Fewer than 10 months from the start of the 2000 Olympics in Sydney, 20 top players from the U.S. women's national soccer team--already lacking a head coach after the recent retirement of Tony DiCicco--have refused to play in an early January tournament in Australia because of a contract dispute with the U.S. Soccer Federation.
The entire squad of players that won the 1999 Women's World Cup--including Mia Hamm, Kristine Lilly, Michelle Akers and Briana Scurry--has removed itself from consideration for the trip to Melbourne and Adelaide and blamed the debacle on the USSF, with which it has long had a stormy financial relationship.
The players, through Philadelphia-based attorney John B. Langel, say the federation has failed to participate in meaningful contract negotiations since their previous deal expired after the Women's World Cup last summer. They say the USSF instead requested that they temporarily compete under 1996 contract terms.
"The last thing we wanted to do was what ended up happening," Hamm said yesterday. "[But] I don't know anybody that goes out and wins a world championship and they are actually offered less [money]. All of us as players felt we had moved beyond that point. . . . We felt if we accepted these terms, it would be a step backward."
USSF General Manager Tom King, who has been involved in negotiations on behalf of the federation, declined to discuss any specifics related to the contract talks but said the USSF would depart on Jan. 2 with a "B" team of 18 players for the Jan. 7-13 Australia Cup against the Czech Republic, Sweden and Australia.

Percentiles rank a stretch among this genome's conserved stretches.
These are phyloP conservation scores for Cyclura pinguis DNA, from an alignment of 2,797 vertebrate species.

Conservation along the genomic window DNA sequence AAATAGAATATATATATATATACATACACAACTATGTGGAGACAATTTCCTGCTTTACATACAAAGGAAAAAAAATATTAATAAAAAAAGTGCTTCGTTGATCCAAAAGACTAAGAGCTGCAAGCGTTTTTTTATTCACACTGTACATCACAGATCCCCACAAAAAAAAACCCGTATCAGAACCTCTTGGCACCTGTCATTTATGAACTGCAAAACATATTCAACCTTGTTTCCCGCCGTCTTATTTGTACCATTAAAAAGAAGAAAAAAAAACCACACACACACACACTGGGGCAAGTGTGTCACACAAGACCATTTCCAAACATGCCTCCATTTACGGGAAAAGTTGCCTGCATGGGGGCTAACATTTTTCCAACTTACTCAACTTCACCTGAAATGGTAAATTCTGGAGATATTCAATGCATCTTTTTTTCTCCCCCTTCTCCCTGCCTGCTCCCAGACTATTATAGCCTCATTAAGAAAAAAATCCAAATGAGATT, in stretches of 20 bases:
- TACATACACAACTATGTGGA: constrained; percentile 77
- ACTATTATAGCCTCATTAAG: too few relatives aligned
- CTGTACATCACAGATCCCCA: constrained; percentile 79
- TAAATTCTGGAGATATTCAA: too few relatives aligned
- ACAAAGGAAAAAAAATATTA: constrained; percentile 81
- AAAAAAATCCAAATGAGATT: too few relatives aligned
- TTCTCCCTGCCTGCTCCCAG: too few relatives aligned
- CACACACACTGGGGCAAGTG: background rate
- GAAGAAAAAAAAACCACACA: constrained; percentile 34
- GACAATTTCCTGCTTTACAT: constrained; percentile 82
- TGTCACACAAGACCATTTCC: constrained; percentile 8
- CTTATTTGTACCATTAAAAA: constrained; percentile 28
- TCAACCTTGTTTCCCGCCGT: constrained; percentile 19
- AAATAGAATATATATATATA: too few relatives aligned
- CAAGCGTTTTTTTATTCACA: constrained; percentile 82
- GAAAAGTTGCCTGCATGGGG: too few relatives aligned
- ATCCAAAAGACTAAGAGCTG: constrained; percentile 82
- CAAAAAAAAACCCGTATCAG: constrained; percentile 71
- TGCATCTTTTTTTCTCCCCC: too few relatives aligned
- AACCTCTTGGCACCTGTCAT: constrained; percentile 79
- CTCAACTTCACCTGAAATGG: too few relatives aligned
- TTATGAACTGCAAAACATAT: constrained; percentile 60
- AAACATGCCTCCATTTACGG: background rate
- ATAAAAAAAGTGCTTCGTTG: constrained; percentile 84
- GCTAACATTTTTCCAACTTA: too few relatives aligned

"The 'A' team has elected not to accept our offer," King said. "We have an obligation to prepare for the Olympics, and we will take a team to Australia with a core of younger players."
USSF Secretary General Hank Steinbrecher did not return calls seeking comment.
U.S. assistant coaches Lauren Gregg and Jay Hoffman will share the coaching duties on that trip. King said the USSF was in the midst of interviewing candidates for the vacancy left by DiCicco's retirement in November. University of Portland men's and women's coach Clive Charles, who oversees the men's Olympic squad, and University of Virginia Coach April Heinrichs are believed to be the leading candidates to succeed DiCicco.
The Australia Cup was considered the kickoff for the U.S. team's Olympic training, which was intended to include participation in several tournaments and full-time residency in a camp in Florida or California beginning in March.
The players' last contract, signed in 1996, expired in July after the Women's World Cup victory. Eventually, Langel said, the USSF said it had been unable to come up with new numbers and asked that the players compete under the '96 terms until a new deal could be reached.
The 1996 agreement provided for $3,150 per month for the most experienced players plus about $250 per game. Langel said the players sought in a counterproposal $5,000 per player per month and an additional $2,000 per game for the 18 players selected for the Australia trip.
For the U.S. Women's Cup games this fall, each player received $5,000 per game as part of a deal reached immediately after the Women's World Cup. The U.S. players were elated with that package because they were, for the first time, paid on terms comparable with the U.S. men's players, who receive slightly more than $5,000 per victory.